We decided to return to this data set for two main reasons. First, the unusually detailed information contained in the data set, the large geographic spread of the sites, and the timing of the study covering a drought and recovery period make it possible to conduct detailed analysis that is applicable to a large multi-ethnic sample of households in African drylands under conditions of drought and recovery. For the purposes of assessing pastoral resilience in the face of climate shocks, the data set is particularly suited to the task and also as far as we know the only data set of this kind currently available. Second, some in-depth analysis of the data from a livelihood perspective has already been conducted (McPeak et al. 2012), making it possible to contrast insights from a livelihood perspective with insights from a resilience perspective. For these reasons, we decided to analyse this data set to test the utility of the World Bank resilience framework. In so doing, we fully recognize that a significant amount of time has passed since the data were gathered and that major changes have occurred in the area such as transport infrastructure improvement, the rapid spread of cell phone networks, and larger changes in the political economy of both Kenya and Ethiopia. We turn to some of these developments near the closing of the paper when considering resilience-enhancing opportunities in the study area. However, we anticipate that much of the main argument positing that risk exposure and resilience are experienced differently by different kinds of households within dryland areas, and that this matters for resilience programming in dryland areas, remains valid if perhaps in need of updating and refining should more current multi-site household data sets become available.
The World Bank’s ‘Concept Paper on the Economics of Resilience in the Drylands of Sub-Saharan Africa’ (January 2013) identifies four key shocks to dryland production systems: climate, health, market, and conflict. Across these four shocks, households may differ in exposure to the risk, sensitivity to the shock, and capacity to cope with the shock. We apply this framework to investigate different types of shocks and determinants of vulnerability using the data from northern Kenya and southern Ethiopia.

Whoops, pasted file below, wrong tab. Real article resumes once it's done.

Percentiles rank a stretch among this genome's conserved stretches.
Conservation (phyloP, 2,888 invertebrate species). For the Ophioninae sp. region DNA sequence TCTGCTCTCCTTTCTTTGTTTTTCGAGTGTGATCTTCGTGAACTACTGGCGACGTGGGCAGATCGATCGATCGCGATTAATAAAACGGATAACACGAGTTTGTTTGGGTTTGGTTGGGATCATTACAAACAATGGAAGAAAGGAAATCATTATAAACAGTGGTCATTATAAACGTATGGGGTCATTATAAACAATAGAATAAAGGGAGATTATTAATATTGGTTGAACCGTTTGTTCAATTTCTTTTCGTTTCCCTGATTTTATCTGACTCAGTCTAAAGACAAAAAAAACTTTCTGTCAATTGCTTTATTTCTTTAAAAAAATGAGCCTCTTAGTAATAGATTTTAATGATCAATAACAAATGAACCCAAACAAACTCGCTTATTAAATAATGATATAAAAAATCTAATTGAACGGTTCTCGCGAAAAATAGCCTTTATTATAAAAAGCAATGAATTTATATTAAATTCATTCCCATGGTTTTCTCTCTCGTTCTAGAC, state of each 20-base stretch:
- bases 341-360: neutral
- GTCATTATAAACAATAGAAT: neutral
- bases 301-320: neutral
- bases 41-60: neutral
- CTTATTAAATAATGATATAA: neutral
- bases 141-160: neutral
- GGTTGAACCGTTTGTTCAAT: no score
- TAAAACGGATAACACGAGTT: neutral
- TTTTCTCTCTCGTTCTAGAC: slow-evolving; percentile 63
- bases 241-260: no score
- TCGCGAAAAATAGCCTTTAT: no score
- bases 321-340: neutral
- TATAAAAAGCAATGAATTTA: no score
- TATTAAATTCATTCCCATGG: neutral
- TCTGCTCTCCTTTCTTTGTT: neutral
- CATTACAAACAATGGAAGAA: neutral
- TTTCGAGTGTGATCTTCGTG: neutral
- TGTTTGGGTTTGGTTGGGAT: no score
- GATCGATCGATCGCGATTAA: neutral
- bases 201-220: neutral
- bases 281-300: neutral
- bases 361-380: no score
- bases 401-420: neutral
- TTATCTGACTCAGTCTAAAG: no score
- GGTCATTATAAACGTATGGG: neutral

Our objective is twofold. First, we seek to apply the framework to a rich and detailed data set gathered from households in a dryland area. The relative intensity and timing of this survey captures detailed household-level data that is of interest for considering resilience to shocks in a set of communities that experienced periods of climate shock and recovery. Second, important policy messages are revealed when seeing how these shocks and vulnerabilities are experienced at the household level and by sub-groups in different livelihood categories.
To place some structure on the heterogeneity within the population of dryland areas, we draw on previous work analyzing this data set from a livelihood perspective presented in McPeak et al. 2012. The livelihood groups are differentiated by access to two key resources: the cash economy and livestock assets.Footnote 1 Our measure of household cash income (per person per day and converted into US dollars at the prevailing exchange rate) captures access to the cash economy. We stratify households based on the cash value of this variable in the June 2000 survey round which covered the previous three months (a rainy season).
For livestock wealth, a measure of herd size is converted into tropical livestock units (TLUs) and expressed in per capita values. A TLU represents 250 kg live weight of an animal, and in our calculation, 0.7 camel = 1 head of cattle = 10 sheep or goats = 1 TLU (Schwartz et al. 1991). We use the values for this variable from the baseline survey conducted in March 2000, which is the start of the period over which the cash income variable also is defined.
Households were assigned to one of four groups depending on their herd size per capita in the baseline survey in March 2000 and cash income per capita in the repeat survey in June 2000. Households were ordered by each of these two variables and assigned to groups above or below the median of these respective variables. Table 1 presents the names we applied to the groups and the percentage of the population in each.
The rationale for these groupings is that they correspond to four broadly drawn sub-categories of the population in this area. One is the lower cash, lower herd-ownership group - the ‘left out’ group - since they have lower access to both herds and the cash economy than the other groups and are the most impoverished group. A second group is the higher cash, lower herd-ownership group, called the ‘moving from’ group. They reside in dryland areas but are moving in a direction away from a herd-based livelihood to occupy other niches in the local economy. A third group is the lower cash, higher herd group, labeled as ‘staying with’ pastoralism but not engaging with the cash economy to the degree seen in their peers. Finally, the higher cash, higher herd group, the ‘combining’ group, is strongly involved in both pastoralism and the cash economy relative to others.